Thursday, July 23, 2009

Helping Out the Pragmatic Marketing Way

I participate in a number of LinkedIn discussion groups including The 280 Group and Pragmatic Marketing. I recommend both for insightful discussions.

Recently, a product manager posted what I considered to be a vague question: "What is the best way to get a software based product marketed?" My response follows, but what was even more surprising to me was a note that I received from a company President in response to the answer (see below). If you have taken the Pragmatic Marketing courses, you will not find new info in my answer, but I was somewhat surprised that someone following Product Marketing discussions would not have already realized the points in my answer.

Here goes, my answer first, then the President's (not my company) response:

"Your question is extremely vague. Perhaps you could be more specific in your quest for an answer." ...followed by "We are a newer company and we offer a methodology with some other tools that are automated and we put it together as a kit. It is not a software application per se. What avenues do you think would be effective to market this?".

I follow-up with "Sounds like you are offering a software platform and not a product. A few suggestions: First, gather information from the market about the problem that you are trying to solve. Then define the product requirements to solve those problems while identifying who and under what scenarios you are solving the problem. Once you can deliver the solution for the people and the scenarios in which they need it, you should build a targeted marketing plan to go after those people. The plan should focus on generating leads reflecting your target audience, generating market awareness through launch activities, and building awareness with thought leaders and your targeted communities. You then need to enable your sales team to identify the target users and use scenarios so that they can do what they do best. From your question, it sounds like you are very early in your marketing efforts. If you would like to discuss this kind of effort further feel free to contact me directly here on LinkedIn."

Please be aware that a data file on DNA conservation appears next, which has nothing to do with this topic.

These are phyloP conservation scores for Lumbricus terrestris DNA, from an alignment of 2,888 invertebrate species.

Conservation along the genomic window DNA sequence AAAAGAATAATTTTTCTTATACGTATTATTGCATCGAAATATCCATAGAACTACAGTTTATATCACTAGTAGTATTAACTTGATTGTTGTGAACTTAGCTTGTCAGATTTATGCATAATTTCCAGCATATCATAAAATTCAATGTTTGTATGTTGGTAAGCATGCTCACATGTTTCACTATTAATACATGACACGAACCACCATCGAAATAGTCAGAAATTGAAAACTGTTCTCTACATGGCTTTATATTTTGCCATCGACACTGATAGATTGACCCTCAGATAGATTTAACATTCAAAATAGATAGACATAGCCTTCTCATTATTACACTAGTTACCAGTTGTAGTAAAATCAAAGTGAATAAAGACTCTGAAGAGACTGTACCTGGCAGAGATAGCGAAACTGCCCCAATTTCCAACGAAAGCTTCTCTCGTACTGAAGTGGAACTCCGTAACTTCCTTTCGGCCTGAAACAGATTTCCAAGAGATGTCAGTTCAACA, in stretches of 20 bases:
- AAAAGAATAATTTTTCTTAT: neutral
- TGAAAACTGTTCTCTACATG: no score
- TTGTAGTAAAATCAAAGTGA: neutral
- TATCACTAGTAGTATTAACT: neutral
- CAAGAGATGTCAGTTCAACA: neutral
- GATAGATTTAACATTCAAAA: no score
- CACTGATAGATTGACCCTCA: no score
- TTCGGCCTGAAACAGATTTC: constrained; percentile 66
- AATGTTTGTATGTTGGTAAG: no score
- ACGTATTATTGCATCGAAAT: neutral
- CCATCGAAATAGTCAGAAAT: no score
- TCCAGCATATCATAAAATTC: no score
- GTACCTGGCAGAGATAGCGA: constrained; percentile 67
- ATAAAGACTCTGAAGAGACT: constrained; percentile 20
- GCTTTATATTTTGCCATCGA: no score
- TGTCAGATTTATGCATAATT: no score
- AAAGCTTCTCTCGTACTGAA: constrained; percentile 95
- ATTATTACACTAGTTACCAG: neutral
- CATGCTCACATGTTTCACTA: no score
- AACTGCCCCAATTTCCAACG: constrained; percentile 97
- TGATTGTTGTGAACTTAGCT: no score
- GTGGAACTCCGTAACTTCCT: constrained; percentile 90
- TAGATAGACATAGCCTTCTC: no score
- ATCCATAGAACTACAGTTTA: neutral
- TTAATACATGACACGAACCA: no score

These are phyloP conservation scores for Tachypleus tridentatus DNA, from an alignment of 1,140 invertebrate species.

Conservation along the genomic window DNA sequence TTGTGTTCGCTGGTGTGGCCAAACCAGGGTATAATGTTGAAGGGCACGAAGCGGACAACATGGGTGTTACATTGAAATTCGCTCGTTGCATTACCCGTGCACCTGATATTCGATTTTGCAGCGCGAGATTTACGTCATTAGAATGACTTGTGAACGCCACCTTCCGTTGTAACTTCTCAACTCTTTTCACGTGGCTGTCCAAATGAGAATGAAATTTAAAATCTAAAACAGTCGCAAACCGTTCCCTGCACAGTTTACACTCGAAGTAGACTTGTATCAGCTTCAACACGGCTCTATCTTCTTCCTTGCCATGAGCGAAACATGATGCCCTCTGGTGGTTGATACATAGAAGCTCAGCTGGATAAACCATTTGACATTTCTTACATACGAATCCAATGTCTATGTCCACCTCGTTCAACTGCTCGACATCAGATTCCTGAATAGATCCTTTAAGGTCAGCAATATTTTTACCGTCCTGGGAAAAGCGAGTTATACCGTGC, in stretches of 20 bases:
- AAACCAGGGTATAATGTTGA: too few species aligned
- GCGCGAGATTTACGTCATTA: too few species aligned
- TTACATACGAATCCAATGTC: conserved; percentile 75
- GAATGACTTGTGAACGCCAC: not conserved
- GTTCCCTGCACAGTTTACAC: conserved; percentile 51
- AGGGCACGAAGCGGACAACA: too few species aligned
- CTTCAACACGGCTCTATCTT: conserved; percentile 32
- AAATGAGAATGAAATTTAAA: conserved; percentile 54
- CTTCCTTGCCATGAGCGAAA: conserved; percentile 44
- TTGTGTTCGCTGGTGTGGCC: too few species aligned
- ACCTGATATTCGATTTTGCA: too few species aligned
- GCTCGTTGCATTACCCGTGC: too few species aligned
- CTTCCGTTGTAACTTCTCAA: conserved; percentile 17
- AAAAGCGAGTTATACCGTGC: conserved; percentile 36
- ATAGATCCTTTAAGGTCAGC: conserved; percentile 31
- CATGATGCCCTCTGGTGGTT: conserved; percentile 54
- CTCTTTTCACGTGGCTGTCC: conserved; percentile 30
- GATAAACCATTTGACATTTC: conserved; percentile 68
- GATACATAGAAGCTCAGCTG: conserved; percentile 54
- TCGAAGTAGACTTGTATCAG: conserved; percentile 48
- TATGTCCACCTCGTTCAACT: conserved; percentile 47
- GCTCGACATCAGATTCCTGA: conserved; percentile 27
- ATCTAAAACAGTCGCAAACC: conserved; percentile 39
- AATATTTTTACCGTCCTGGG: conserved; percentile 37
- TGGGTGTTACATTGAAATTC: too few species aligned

Here is where the President of the software company wrote:

"Thank you for your succinct words. You have really summed up what needs to be done, and as I read what you wrote, I think back on the growth our company has experienced and I realize how I could have done much better if I had kept your words in front of me and read them every day. They are motivational for me because I have lived through a disjointed hectic introduction of our software product over the last 20 years and with the guidance you provide, I could have done it a lot faster and easier. We are #1 in our vertical markets now, but it wasn't because of marketing... it was because the programmer wrote an awesome program and the capabilities spread via word of mouth. Oh sure, we spent hundreds of thousands on attending shows and all that, but I like the overview you provide."

Do you think the advice I provided was common knowledge or something special? Feel free to comment below.


SallyOutLoud said...
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Steve said...

As Voltaire said, "Common sense is not so common." Yes, you gave good advice. The problem with product management is that it's subtle: development is obvious ("the product is shipping.") and sales is obvious ("look, we got some money.") Sound business thinking--ie, product management--results in strategy and plans ("Look, uh, I mean, um, ??")

Product managers need to better market product management. Some help is available in many blogs including mine at